By Emily Wunderlich
The independent investigation into Trump-Russia collusion made its biggest move to date last week, charging three former campaign officials with crimes.
President Trump’s former campaign chairman Paul Manafort and his former business partner Rick Gates have been charged with 12 counts of financial crimes.
These revelations left USF St. Petersburg’s Political Science Coordinator Thomas Smith stunned.
“If you put this in historical context, this is enormous,” Smith said. “Somebody who was leading the campaign for a President (has) a long pattern of criminal and corrupt behavior going back at least a decade.”
Smith holds a doctorate in foreign affairs and specializes in human rights. In addition to teaching political science, he is the honors program director.
Smith shared his thoughts on how indictments unearth more problematic questions surrounding Manafort.
“It’s amazing to me that President Trump would even have chosen (Manafort) to be a campaign manager,” he said.
Manafort served as then President-elect Donald Trump’s campaign chair in the 2016 election. Gates helped run Trump’s inauguration.
Manafort and Gates used offshore accounts to hide $75 million in income they did not report to the government. Both were charged with money laundering and turned themselves into the FBI.
Robert Mueller, special counsel investigating Russia’s role in the 2016 presidential race, sent shockwaves through the White House when he subpoenaed Manafort and Gates Oct. 30.
“If you want to ‘drain the swamp,’ this is a very good place to start,” Smith said.
Details emerged that Manafort and Gates were both agents for former Ukrainian President Viktor Yanukovich and his pro-Russian Party of Regions. Manafort was also charged with filing false reports to conceal this information, according to the Tampa Bay Times.
While neither case explicitly mentions the president or alleged collusion on the campaign trail, they do negate Trump’s insistence that the investigation is a “hoax” propelled by the Democrats and the “fake news media.”
Trump issued a tweet, arguing that Manafort’s offenses were committed prior to the election.
“Sorry, but this is years ago, before Paul Manafort was part of the Trump campaign,” the tweet read.
Trump also called to bring “crooked Hillary” and the Democrats to the forefront.
According to the Tampa Bay Times, Manafort’s scheme ran from 2006 to 2017.
Shortly thereafter, foreign policy adviser George Papadopoulos pled guilty to lying to the FBI about his ties to Russia. He admitted to meeting with a Russian dignitary who claimed to have “dirt” in the form of thousands of emails on then-presidential candidate Hillary Clinton.
So far, Papadopoulos’ case provides the most definitive evidence that the Russian government hacked Democratic email servers to release confidential information, and the Trump campaign knowingly accepted that help to bolster its platform.
“You’ve got to give it to Mueller,” Smith said. “He has never spoken publicly; he is sort of the anti-Trump – while he is tweeting about everything, Mueller has kept it very close to the vest and is building a case in a methodical way.”
Trump again took to Twitter to downplay Papadopoulos’ role as a volunteer in the campaign.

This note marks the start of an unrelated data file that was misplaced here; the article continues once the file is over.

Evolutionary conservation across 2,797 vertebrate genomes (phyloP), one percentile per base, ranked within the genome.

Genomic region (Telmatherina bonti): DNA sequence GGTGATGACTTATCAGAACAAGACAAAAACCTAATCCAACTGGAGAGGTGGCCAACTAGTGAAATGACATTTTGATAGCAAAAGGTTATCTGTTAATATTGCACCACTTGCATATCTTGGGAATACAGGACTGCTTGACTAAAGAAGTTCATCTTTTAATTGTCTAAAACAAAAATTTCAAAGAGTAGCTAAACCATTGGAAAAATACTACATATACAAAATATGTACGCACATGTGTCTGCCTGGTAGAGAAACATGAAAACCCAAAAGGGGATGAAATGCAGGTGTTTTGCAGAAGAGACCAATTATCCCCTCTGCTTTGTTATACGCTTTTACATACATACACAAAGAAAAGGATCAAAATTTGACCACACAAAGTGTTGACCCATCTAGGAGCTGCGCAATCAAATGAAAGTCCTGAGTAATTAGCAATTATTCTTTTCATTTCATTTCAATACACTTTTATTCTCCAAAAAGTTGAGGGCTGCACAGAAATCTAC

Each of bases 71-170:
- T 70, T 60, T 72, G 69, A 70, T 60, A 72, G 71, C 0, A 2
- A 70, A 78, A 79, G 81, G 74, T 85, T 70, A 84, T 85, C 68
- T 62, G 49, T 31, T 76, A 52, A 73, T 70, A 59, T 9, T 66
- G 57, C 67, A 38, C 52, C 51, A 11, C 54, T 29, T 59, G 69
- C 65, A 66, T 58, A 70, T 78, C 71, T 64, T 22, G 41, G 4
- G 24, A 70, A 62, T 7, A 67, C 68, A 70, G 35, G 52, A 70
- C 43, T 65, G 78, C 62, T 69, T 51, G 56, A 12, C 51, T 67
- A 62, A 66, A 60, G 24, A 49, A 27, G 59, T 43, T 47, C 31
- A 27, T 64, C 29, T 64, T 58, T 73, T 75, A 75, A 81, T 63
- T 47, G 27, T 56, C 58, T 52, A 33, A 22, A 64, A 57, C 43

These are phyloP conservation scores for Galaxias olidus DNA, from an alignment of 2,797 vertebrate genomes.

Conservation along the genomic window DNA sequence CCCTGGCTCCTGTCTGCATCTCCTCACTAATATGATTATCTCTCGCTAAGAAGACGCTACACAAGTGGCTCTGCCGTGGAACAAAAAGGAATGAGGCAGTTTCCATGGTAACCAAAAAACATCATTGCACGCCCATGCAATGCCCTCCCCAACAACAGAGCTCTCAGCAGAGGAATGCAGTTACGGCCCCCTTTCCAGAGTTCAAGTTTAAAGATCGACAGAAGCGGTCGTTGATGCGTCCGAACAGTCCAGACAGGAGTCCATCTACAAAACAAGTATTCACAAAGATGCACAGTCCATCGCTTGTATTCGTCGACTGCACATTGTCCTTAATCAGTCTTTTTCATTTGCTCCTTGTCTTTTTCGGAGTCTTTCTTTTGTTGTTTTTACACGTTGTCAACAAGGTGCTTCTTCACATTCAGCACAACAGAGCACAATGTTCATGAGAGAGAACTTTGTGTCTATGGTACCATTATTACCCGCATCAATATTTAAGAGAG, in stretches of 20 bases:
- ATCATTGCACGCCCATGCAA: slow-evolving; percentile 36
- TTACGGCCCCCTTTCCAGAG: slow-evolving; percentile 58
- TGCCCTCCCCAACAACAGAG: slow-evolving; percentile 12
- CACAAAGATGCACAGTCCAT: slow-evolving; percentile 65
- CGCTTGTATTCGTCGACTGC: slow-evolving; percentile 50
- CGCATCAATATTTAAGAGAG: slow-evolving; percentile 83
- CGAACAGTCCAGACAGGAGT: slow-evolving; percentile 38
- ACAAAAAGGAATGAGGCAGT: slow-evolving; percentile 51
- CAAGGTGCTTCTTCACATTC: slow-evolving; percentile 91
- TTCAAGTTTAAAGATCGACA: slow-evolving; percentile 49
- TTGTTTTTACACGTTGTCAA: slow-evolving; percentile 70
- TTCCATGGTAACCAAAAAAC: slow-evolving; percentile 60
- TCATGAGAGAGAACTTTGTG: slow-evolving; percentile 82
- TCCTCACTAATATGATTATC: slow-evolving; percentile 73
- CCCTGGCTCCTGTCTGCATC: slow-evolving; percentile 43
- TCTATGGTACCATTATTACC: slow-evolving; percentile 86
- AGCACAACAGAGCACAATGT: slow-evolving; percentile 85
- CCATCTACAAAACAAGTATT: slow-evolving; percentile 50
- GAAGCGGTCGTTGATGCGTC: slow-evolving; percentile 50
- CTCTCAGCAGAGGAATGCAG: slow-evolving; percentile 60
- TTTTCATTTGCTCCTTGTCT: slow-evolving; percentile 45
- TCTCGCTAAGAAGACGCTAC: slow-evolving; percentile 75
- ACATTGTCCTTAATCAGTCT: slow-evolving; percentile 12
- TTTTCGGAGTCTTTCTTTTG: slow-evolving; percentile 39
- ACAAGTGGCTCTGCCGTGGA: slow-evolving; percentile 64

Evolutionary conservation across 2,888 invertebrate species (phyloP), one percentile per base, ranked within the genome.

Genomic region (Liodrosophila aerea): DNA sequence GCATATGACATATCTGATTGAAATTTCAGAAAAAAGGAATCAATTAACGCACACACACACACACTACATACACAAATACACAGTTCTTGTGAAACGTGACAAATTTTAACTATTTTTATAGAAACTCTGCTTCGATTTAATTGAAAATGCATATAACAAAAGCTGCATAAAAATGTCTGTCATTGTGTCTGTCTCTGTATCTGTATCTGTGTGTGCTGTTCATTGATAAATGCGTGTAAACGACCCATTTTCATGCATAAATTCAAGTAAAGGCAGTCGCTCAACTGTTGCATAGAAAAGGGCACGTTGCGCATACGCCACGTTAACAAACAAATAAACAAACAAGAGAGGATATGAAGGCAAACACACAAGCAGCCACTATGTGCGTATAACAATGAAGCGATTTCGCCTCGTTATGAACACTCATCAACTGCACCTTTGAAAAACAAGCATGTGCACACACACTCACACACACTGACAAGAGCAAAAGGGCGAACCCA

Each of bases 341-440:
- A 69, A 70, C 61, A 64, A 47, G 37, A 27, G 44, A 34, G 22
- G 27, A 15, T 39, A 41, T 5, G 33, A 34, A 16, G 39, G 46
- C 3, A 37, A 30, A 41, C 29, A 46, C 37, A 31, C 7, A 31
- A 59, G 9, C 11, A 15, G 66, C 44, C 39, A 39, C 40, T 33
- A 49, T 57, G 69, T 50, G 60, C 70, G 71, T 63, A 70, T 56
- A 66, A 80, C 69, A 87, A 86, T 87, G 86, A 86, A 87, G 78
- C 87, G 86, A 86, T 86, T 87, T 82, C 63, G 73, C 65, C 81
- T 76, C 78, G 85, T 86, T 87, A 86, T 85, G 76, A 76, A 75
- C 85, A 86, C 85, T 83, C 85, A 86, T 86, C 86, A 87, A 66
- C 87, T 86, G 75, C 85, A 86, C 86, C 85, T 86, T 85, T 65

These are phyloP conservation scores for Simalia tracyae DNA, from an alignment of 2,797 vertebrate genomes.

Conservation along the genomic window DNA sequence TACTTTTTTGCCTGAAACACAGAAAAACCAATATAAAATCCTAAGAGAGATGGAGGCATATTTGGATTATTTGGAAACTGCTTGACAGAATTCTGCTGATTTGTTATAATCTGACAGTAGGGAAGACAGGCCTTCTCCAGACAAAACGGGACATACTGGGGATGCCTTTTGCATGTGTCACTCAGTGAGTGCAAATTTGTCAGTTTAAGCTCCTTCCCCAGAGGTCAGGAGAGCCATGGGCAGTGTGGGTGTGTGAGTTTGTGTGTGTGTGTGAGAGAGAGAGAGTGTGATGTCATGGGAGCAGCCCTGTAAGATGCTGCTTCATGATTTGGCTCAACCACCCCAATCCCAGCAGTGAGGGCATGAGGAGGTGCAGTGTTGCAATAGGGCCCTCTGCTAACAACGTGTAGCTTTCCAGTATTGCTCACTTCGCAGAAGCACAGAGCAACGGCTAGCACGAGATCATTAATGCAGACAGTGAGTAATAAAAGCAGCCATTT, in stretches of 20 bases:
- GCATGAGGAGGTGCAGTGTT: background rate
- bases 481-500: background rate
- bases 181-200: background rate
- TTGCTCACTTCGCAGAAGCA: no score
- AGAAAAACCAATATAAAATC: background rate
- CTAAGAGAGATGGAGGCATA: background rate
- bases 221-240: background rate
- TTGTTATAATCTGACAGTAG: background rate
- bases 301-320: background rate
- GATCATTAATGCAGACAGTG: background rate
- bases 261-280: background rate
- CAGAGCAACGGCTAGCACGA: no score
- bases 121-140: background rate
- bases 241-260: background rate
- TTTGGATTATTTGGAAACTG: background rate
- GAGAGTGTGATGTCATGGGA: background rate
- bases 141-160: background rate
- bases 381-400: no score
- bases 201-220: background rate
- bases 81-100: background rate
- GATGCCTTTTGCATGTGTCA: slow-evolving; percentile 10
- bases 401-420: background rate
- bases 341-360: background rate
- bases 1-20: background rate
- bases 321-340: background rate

Some conservatives are pushing for Mueller’s resignation. However, Trump could end the investigation prematurely by firing Mueller.
“Politically, it would be very difficult for him to fire Mueller. He can do it, but it would look like coverup. It would look like he’s got much to hide,” Smith said.
Another alternative would be to pardon Manafort, Gates, Papadopoulos and any others involved.
“I think this whole notion of the pardon is really interesting,” Smith said. “The President under the Constitution can only pardon people for federal crimes. But in Manafort’s case and in Gates’ case, these financial crimes are also state crimes.”
“Even if (they) are pardoned, I think the states will then step up and continue to apply pressure on them.”
Instead, former campaign adviser Roger J. Stone suggested he deflect the blow back on Hillary Clinton by calling for an investigation into Uranium One – the deal that gave Russian interests a share in the American uranium market while she was Secretary of State.
This would create a conflict of interest for Mueller, who was the FBI director at the time.
However, the deal required unanimous approval from the Committee on Foreign Investment in the United States – a panel consisting of nine members, none of whom were Hillary Clinton.
“To say this is a ‘Hillary thing’ seems like a stretch,” Smith said.
Smith believes that Mueller’s work will have lasting implications on future elections.
“In general, I think it sets a good precedent,” he said. “You need a pretty squeaky-clean candidate, but also campaign team because (of) the scrutiny you are going to withstand.”
“Things are going to come out; campaigns are going to have to be careful about who they’re hiring, where they’re getting their money, how they’re spending their money.”
Information from the New York Times and the Tampa Bay Times was used in this report.
Pictured Above: Robert Mueller, named special counsel in May, oversees the investigation into links and or coordination between the Russian government and the campaign of President Donald Trump. Courtesy of Pete Souza